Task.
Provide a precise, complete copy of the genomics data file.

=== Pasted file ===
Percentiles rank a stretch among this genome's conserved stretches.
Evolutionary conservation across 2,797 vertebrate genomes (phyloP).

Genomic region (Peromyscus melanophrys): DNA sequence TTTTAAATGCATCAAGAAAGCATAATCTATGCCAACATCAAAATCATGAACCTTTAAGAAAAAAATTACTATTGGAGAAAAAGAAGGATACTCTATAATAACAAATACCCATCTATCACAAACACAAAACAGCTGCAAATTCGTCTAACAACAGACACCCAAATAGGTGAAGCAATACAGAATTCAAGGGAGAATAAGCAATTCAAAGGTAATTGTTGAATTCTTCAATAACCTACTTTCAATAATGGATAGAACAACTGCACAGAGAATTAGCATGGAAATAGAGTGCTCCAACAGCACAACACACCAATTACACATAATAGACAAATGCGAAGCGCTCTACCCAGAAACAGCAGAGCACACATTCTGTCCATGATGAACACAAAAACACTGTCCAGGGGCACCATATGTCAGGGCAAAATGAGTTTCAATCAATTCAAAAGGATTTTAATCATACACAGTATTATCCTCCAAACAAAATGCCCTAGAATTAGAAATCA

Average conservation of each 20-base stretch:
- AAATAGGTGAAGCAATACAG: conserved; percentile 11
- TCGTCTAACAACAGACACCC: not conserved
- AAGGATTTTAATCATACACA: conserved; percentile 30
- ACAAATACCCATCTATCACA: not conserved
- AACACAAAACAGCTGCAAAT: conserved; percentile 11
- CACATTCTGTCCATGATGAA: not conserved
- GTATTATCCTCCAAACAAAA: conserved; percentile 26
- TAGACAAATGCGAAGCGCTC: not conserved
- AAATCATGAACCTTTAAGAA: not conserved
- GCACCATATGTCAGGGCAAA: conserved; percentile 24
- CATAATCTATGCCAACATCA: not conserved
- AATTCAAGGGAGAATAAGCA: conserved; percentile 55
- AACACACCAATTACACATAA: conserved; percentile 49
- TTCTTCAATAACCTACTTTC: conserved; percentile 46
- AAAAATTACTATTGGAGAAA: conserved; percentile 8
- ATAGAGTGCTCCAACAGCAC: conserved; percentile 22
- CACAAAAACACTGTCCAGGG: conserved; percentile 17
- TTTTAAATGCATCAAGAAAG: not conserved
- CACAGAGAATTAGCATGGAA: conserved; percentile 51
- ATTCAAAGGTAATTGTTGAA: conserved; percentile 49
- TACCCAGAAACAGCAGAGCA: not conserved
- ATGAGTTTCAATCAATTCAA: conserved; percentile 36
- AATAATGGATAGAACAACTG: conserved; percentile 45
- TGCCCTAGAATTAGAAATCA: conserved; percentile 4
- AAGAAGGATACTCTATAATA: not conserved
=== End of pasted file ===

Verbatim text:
Percentiles rank a stretch among this genome's conserved stretches.
Evolutionary conservation across 2,797 vertebrate genomes (phyloP).

Genomic region (Peromyscus melanophrys): DNA sequence TTTTAAATGCATCAAGAAAGCATAATCTATGCCAACATCAAAATCATGAACCTTTAAGAAAAAAATTACTATTGGAGAAAAAGAAGGATACTCTATAATAACAAATACCCATCTATCACAAACACAAAACAGCTGCAAATTCGTCTAACAACAGACACCCAAATAGGTGAAGCAATACAGAATTCAAGGGAGAATAAGCAATTCAAAGGTAATTGTTGAATTCTTCAATAACCTACTTTCAATAATGGATAGAACAACTGCACAGAGAATTAGCATGGAAATAGAGTGCTCCAACAGCACAACACACCAATTACACATAATAGACAAATGCGAAGCGCTCTACCCAGAAACAGCAGAGCACACATTCTGTCCATGATGAACACAAAAACACTGTCCAGGGGCACCATATGTCAGGGCAAAATGAGTTTCAATCAATTCAAAAGGATTTTAATCATACACAGTATTATCCTCCAAACAAAATGCCCTAGAATTAGAAATCA

Average conservation of each 20-base stretch:
- AAATAGGTGAAGCAATACAG: conserved; percentile 11
- TCGTCTAACAACAGACACCC: not conserved
- AAGGATTTTAATCATACACA: conserved; percentile 30
- ACAAATACCCATCTATCACA: not conserved
- AACACAAAACAGCTGCAAAT: conserved; percentile 11
- CACATTCTGTCCATGATGAA: not conserved
- GTATTATCCTCCAAACAAAA: conserved; percentile 26
- TAGACAAATGCGAAGCGCTC: not conserved
- AAATCATGAACCTTTAAGAA: not conserved
- GCACCATATGTCAGGGCAAA: conserved; percentile 24
- CATAATCTATGCCAACATCA: not conserved
- AATTCAAGGGAGAATAAGCA: conserved; percentile 55
- AACACACCAATTACACATAA: conserved; percentile 49
- TTCTTCAATAACCTACTTTC: conserved; percentile 46
- AAAAATTACTATTGGAGAAA: conserved; percentile 8
- ATAGAGTGCTCCAACAGCAC: conserved; percentile 22
- CACAAAAACACTGTCCAGGG: conserved; percentile 17
- TTTTAAATGCATCAAGAAAG: not conserved
- CACAGAGAATTAGCATGGAA: conserved; percentile 51
- ATTCAAAGGTAATTGTTGAA: conserved; percentile 49
- TACCCAGAAACAGCAGAGCA: not conserved
- ATGAGTTTCAATCAATTCAA: conserved; percentile 36
- AATAATGGATAGAACAACTG: conserved; percentile 45
- TGCCCTAGAATTAGAAATCA: conserved; percentile 4
- AAGAAGGATACTCTATAATA: not conserved